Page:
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On 6 September 2011 02:50, yuri <[log in to unmask]> wrote:

>
> +Sam Stutter, how would you categorise my Dutch and English. At the
> age of 5 I was "taught" English in a formal setting with a teacher
> aide, and English is now embedded in the mother-tongue portion of my
> brain, having displaced Dutch.
>
> Yuri de Groot
>

I am in a similar situation. French is my mothertongue, but I hardly ever
use it any longer, and have even developed a foreign accent when speaking
it! I learned English as my first foreign language at school, but developed
fluency by using it only later. I only had 4 weeks of formal study of Dutch,
but it's now my main language, the one I use exclusively at home, and
together with English at work. My command of all three languages is similar,
in that I speak them all three with a foreign accent (according to
listeners, my accent in English is French, my accent in French is Dutch, and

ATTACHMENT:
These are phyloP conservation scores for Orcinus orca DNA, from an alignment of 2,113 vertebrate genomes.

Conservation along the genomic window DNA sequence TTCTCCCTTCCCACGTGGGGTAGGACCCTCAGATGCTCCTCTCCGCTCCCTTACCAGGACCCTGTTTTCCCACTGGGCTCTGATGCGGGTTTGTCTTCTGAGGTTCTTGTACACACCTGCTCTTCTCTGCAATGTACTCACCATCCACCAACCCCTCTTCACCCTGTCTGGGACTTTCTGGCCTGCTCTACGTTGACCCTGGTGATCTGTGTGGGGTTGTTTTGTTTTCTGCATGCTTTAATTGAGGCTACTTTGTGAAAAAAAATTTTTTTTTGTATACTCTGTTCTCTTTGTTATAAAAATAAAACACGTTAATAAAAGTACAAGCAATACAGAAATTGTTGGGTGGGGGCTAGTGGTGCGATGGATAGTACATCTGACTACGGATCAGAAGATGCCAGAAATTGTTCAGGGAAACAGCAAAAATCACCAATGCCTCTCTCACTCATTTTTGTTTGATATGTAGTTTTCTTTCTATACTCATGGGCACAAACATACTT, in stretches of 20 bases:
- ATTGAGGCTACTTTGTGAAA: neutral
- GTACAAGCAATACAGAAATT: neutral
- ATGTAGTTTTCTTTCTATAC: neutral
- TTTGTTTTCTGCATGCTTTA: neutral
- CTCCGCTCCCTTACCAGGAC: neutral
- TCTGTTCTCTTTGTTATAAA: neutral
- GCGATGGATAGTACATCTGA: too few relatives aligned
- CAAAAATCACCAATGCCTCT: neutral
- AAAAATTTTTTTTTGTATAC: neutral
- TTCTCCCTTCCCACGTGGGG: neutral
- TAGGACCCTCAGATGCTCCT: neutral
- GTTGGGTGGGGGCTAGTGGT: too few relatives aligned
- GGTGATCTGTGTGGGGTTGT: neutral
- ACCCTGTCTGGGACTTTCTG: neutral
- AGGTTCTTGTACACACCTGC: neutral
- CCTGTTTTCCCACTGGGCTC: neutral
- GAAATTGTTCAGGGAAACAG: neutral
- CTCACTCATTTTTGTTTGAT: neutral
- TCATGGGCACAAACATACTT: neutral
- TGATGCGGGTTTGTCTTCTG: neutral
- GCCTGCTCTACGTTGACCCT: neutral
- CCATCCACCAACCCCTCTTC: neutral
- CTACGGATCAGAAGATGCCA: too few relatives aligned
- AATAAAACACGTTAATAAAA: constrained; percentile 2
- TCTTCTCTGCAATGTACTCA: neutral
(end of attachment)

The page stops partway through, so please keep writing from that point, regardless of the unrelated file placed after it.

my accent in Dutch is Belgian :P ), but am otherwise fluent in them (modulo
grammatical mistakes that don't cause misunderstandings).

Labels just cannot capture such a situation, if only because those labels
are designed around the idea that monolingualism is the only correct case,
and people speaking 2 languages or more *have* to have one primary language
which is the one they learned first as a child. In reality things are much
more complicated than that, and multilingualism can take many forms.
-- 
Christophe Grandsire-Koevoets.

http://christophoronomicon.blogspot.com/
http://www.christophoronomicon.nl/